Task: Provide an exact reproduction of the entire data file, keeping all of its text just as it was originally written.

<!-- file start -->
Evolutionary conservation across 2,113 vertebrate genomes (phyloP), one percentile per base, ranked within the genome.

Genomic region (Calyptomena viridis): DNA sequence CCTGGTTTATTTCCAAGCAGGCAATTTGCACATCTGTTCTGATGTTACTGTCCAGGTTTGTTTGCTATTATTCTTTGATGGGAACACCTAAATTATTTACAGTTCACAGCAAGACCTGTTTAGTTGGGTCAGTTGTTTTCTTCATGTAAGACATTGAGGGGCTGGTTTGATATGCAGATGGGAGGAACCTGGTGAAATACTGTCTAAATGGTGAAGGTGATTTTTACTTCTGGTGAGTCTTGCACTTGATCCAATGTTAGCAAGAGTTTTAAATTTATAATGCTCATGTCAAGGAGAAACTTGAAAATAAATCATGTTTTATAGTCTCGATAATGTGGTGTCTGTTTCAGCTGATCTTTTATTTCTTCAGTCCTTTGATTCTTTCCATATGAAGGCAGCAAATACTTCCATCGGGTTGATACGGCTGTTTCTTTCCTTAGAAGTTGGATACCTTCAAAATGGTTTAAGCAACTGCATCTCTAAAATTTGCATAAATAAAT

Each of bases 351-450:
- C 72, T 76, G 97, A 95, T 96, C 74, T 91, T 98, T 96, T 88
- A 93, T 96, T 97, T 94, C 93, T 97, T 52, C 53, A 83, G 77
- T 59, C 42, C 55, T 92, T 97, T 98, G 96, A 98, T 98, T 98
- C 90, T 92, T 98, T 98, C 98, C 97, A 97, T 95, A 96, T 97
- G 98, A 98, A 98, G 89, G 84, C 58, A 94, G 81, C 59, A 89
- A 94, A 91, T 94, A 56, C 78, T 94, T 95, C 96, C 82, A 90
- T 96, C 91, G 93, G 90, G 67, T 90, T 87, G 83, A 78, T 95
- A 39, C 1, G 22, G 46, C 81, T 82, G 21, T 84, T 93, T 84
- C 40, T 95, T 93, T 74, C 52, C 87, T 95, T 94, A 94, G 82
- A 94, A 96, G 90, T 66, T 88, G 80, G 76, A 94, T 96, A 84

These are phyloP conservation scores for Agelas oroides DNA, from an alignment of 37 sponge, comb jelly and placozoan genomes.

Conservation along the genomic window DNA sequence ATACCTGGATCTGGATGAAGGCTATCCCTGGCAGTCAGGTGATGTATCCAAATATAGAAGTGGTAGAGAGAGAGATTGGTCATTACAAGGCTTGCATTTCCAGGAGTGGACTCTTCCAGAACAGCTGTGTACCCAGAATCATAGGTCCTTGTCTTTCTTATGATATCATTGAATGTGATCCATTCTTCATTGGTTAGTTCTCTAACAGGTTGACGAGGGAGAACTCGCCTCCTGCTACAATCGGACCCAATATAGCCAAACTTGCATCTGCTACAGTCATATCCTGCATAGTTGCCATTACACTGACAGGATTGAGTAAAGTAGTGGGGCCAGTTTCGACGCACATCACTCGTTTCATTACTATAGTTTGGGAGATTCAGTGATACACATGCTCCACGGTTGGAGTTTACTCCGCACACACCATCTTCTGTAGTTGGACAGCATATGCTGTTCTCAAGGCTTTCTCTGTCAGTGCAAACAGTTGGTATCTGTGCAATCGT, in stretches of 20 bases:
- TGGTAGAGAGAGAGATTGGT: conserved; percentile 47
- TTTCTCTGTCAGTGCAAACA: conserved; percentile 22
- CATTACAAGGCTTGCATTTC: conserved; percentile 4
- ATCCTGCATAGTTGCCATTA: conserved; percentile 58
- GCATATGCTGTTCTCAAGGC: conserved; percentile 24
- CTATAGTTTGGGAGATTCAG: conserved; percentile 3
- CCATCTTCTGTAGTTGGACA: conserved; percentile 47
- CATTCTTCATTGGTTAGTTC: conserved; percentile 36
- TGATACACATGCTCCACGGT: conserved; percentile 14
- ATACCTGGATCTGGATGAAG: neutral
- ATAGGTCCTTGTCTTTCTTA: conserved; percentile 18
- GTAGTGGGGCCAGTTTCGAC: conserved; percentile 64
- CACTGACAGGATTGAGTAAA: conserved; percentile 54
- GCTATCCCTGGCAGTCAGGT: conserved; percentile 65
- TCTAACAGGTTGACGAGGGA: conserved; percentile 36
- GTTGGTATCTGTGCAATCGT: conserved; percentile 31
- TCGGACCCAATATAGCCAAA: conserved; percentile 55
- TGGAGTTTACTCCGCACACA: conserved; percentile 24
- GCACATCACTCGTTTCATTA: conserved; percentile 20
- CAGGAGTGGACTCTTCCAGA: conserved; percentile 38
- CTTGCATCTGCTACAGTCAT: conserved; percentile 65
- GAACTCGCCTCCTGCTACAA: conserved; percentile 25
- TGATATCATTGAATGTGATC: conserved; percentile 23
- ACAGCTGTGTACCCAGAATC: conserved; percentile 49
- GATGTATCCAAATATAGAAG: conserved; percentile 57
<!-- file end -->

Evolutionary conservation across 2,113 vertebrate genomes (phyloP), one percentile per base, ranked within the genome.

Genomic region (Calyptomena viridis): DNA sequence CCTGGTTTATTTCCAAGCAGGCAATTTGCACATCTGTTCTGATGTTACTGTCCAGGTTTGTTTGCTATTATTCTTTGATGGGAACACCTAAATTATTTACAGTTCACAGCAAGACCTGTTTAGTTGGGTCAGTTGTTTTCTTCATGTAAGACATTGAGGGGCTGGTTTGATATGCAGATGGGAGGAACCTGGTGAAATACTGTCTAAATGGTGAAGGTGATTTTTACTTCTGGTGAGTCTTGCACTTGATCCAATGTTAGCAAGAGTTTTAAATTTATAATGCTCATGTCAAGGAGAAACTTGAAAATAAATCATGTTTTATAGTCTCGATAATGTGGTGTCTGTTTCAGCTGATCTTTTATTTCTTCAGTCCTTTGATTCTTTCCATATGAAGGCAGCAAATACTTCCATCGGGTTGATACGGCTGTTTCTTTCCTTAGAAGTTGGATACCTTCAAAATGGTTTAAGCAACTGCATCTCTAAAATTTGCATAAATAAAT

Each of bases 351-450:
- C 72, T 76, G 97, A 95, T 96, C 74, T 91, T 98, T 96, T 88
- A 93, T 96, T 97, T 94, C 93, T 97, T 52, C 53, A 83, G 77
- T 59, C 42, C 55, T 92, T 97, T 98, G 96, A 98, T 98, T 98
- C 90, T 92, T 98, T 98, C 98, C 97, A 97, T 95, A 96, T 97
- G 98, A 98, A 98, G 89, G 84, C 58, A 94, G 81, C 59, A 89
- A 94, A 91, T 94, A 56, C 78, T 94, T 95, C 96, C 82, A 90
- T 96, C 91, G 93, G 90, G 67, T 90, T 87, G 83, A 78, T 95
- A 39, C 1, G 22, G 46, C 81, T 82, G 21, T 84, T 93, T 84
- C 40, T 95, T 93, T 74, C 52, C 87, T 95, T 94, A 94, G 82
- A 94, A 96, G 90, T 66, T 88, G 80, G 76, A 94, T 96, A 84

These are phyloP conservation scores for Agelas oroides DNA, from an alignment of 37 sponge, comb jelly and placozoan genomes.

Conservation along the genomic window DNA sequence ATACCTGGATCTGGATGAAGGCTATCCCTGGCAGTCAGGTGATGTATCCAAATATAGAAGTGGTAGAGAGAGAGATTGGTCATTACAAGGCTTGCATTTCCAGGAGTGGACTCTTCCAGAACAGCTGTGTACCCAGAATCATAGGTCCTTGTCTTTCTTATGATATCATTGAATGTGATCCATTCTTCATTGGTTAGTTCTCTAACAGGTTGACGAGGGAGAACTCGCCTCCTGCTACAATCGGACCCAATATAGCCAAACTTGCATCTGCTACAGTCATATCCTGCATAGTTGCCATTACACTGACAGGATTGAGTAAAGTAGTGGGGCCAGTTTCGACGCACATCACTCGTTTCATTACTATAGTTTGGGAGATTCAGTGATACACATGCTCCACGGTTGGAGTTTACTCCGCACACACCATCTTCTGTAGTTGGACAGCATATGCTGTTCTCAAGGCTTTCTCTGTCAGTGCAAACAGTTGGTATCTGTGCAATCGT, in stretches of 20 bases:
- TGGTAGAGAGAGAGATTGGT: conserved; percentile 47
- TTTCTCTGTCAGTGCAAACA: conserved; percentile 22
- CATTACAAGGCTTGCATTTC: conserved; percentile 4
- ATCCTGCATAGTTGCCATTA: conserved; percentile 58
- GCATATGCTGTTCTCAAGGC: conserved; percentile 24
- CTATAGTTTGGGAGATTCAG: conserved; percentile 3
- CCATCTTCTGTAGTTGGACA: conserved; percentile 47
- CATTCTTCATTGGTTAGTTC: conserved; percentile 36
- TGATACACATGCTCCACGGT: conserved; percentile 14
- ATACCTGGATCTGGATGAAG: neutral
- ATAGGTCCTTGTCTTTCTTA: conserved; percentile 18
- GTAGTGGGGCCAGTTTCGAC: conserved; percentile 64
- CACTGACAGGATTGAGTAAA: conserved; percentile 54
- GCTATCCCTGGCAGTCAGGT: conserved; percentile 65
- TCTAACAGGTTGACGAGGGA: conserved; percentile 36
- GTTGGTATCTGTGCAATCGT: conserved; percentile 31
- TCGGACCCAATATAGCCAAA: conserved; percentile 55
- TGGAGTTTACTCCGCACACA: conserved; percentile 24
- GCACATCACTCGTTTCATTA: conserved; percentile 20
- CAGGAGTGGACTCTTCCAGA: conserved; percentile 38
- CTTGCATCTGCTACAGTCAT: conserved; percentile 65
- GAACTCGCCTCCTGCTACAA: conserved; percentile 25
- TGATATCATTGAATGTGATC: conserved; percentile 23
- ACAGCTGTGTACCCAGAATC: conserved; percentile 49
- GATGTATCCAAATATAGAAG: conserved; percentile 57